What is ICPC and How Does it Work?

girl-g52082d08c_1920If you are pursuing adoption, you might already have heard about ICPC. If not, this will become a part of your adoption journey if you find yourself adopting a child who currently resides in a different state.

What Is ICPC?

The ICPC is the Interstate Compact on the Placement of Children. This is a set of rules honored by all 50 states as well as the District of Columbia and the U.S. Virgin Islands. It allows authorities from multiple jurisdictions to work together when necessary to ensure a safe adoption placement.

The ICPC was established after pioneering research in the 1950s helped uncover problems that can occur when children are placed out of state for foster care or adoption. Researchers found there was no way for a “sending state” to ensure that a “receiving state” provided adequate care for a child in need.

As the name suggests, the ICPC is only relevant in cases where an adoption crosses state lines. This applies to a minority of cases, but it is important to know about in case it affects you and your family.

How Does ICPC Work?

All states and territories that adhere to ICPC have their own regulatory body that oversees all related responsibilities. The structure may be different from state to state, which affects how long it takes for families to have out-of-state placement requests reviewed.

For example, there is a single centralized governmental body for out-of-state placement requests in Maryland, Virginia and the District of Columbia. In some other states, responsibility may be deferred to the county or municipal level. Regardless, each state has a process to review 100% of relevant requests.

The overall goals of the ICPC include:

  • Ensuring that children are placed in a suitable environment
  • Ensuring “sending states” can assess a requested placement
  • Ensuring these states receive adequate information to do so
  • Guaranteeing appropriate legal protections for the child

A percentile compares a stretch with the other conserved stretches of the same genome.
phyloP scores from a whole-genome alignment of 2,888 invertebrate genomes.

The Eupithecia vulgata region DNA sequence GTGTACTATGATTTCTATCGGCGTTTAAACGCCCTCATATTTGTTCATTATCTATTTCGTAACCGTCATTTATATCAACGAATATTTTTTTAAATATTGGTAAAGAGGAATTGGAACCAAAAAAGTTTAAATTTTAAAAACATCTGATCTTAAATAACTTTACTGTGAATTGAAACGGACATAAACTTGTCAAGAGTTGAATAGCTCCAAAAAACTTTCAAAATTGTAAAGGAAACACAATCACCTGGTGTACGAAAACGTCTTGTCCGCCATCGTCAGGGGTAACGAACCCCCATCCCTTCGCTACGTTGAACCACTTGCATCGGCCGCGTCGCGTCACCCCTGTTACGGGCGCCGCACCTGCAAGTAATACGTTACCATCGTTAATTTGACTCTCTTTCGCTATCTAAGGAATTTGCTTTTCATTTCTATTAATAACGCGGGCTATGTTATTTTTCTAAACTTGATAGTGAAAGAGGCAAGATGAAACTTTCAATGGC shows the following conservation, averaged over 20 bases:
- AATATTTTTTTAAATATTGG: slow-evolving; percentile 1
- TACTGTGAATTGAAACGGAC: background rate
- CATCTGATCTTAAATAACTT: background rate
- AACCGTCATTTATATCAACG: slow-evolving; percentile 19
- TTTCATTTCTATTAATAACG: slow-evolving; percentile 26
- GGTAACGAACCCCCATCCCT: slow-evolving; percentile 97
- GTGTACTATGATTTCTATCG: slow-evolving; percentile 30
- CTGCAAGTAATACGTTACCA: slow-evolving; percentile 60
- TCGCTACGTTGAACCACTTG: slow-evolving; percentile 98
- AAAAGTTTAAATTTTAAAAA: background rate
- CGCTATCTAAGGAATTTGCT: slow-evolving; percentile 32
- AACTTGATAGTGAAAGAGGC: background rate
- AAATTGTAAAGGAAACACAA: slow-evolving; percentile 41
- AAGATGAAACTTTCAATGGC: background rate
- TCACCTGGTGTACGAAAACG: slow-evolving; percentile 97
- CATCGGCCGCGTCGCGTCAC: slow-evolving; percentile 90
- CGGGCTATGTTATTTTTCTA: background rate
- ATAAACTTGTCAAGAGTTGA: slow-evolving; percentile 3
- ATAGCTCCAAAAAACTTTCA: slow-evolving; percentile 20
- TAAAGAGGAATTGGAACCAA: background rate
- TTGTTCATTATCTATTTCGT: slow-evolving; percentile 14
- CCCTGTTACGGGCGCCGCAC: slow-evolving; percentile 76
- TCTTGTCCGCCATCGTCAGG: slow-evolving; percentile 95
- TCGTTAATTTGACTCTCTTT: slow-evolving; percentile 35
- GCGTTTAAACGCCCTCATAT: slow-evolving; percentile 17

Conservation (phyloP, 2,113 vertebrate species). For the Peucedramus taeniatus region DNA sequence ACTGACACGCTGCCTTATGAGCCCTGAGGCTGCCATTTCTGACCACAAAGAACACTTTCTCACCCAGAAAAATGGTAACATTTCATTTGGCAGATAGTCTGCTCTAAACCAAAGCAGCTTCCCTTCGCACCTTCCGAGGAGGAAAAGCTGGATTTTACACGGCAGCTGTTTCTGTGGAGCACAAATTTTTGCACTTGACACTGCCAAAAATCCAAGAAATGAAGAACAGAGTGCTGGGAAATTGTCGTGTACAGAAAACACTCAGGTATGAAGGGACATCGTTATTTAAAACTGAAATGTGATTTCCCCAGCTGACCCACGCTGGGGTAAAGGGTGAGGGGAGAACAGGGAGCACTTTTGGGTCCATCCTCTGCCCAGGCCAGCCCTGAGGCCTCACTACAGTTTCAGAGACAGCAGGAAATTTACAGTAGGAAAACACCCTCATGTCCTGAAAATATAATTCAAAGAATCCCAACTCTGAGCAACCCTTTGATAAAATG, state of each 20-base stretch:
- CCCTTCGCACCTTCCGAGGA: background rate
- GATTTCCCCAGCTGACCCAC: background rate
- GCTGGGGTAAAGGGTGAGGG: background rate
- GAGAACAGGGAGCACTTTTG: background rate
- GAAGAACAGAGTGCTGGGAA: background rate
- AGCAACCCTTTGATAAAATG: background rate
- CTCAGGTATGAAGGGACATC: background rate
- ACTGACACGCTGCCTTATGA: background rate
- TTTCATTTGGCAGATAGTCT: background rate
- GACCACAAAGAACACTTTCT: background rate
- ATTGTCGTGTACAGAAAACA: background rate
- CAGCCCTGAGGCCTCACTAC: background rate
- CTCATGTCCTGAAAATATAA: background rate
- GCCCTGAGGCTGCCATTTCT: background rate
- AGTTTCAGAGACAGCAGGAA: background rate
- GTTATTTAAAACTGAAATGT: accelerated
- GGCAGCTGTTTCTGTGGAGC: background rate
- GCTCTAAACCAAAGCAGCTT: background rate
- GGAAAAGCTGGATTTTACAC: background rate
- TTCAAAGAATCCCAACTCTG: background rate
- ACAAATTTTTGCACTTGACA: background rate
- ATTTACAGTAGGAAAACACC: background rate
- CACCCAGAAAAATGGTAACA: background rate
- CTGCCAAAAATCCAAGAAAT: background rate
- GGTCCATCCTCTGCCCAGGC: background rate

This means every interstate adoption or foster care arrangement will be a little bit different depending on the states involved and what their laws require. It’s not possible to know in advance how every one of the combinations will work, but you’ll get help through your adoption attorney.

How Does ICPC Impact Adoptive Parents?

Even though the details vary, the overall effect of ICPC is easy to explain.

When you adopt a child from a different U.S. state or territory, you agree to be bound by the rules of both. There are three major impacts this frequently has, and an adoption attorney helps with them all:

  1. The Adoption Process May Be Longer

Since each state has different processes and procedures, the overall adoption process can take longer. With an added week here and there, the difference is often measured in months. However, since the states have a framework for cooperating, cases cannot simply be forgotten or slip through the cracks.

  1. There May Be Additional Court Hearings

With twice the oversight, it is possible there may be additional court hearings. It wasn’t that long ago when twice as many courthouse visits was not uncommon while courts now will try to consolidate the hearings so you only have to attend one hear during the entire process.

  1. The Home Visit May Be Different

The home visit is where adoptive parents tend to see the biggest impact from ICPC. Some sending states will accept a report from a social worker from the receiving state, while others may arrange for further visits or additional oversight. The adoption agency may take a bigger role than usual in these cases.

Contact Family Formation Law Offices today for compassionate advice from an interstate adoption expert.

 

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“I believe in working with each of my clients—in support of their family dynamic—to make the dreams of parenthood a reality. Whether you are single or married; or gay; a step-parent, a surrogate or intended parent or a child of adoption, it is my mission to serve as your advocate. With a dedication to the ethical and sensitive nature of each situation, I will help you understand the laws within Maryland or Washington, DC for adoption or surrogacy, and pledge to be your partner throughout the journey.” - Jennifer Fairfax

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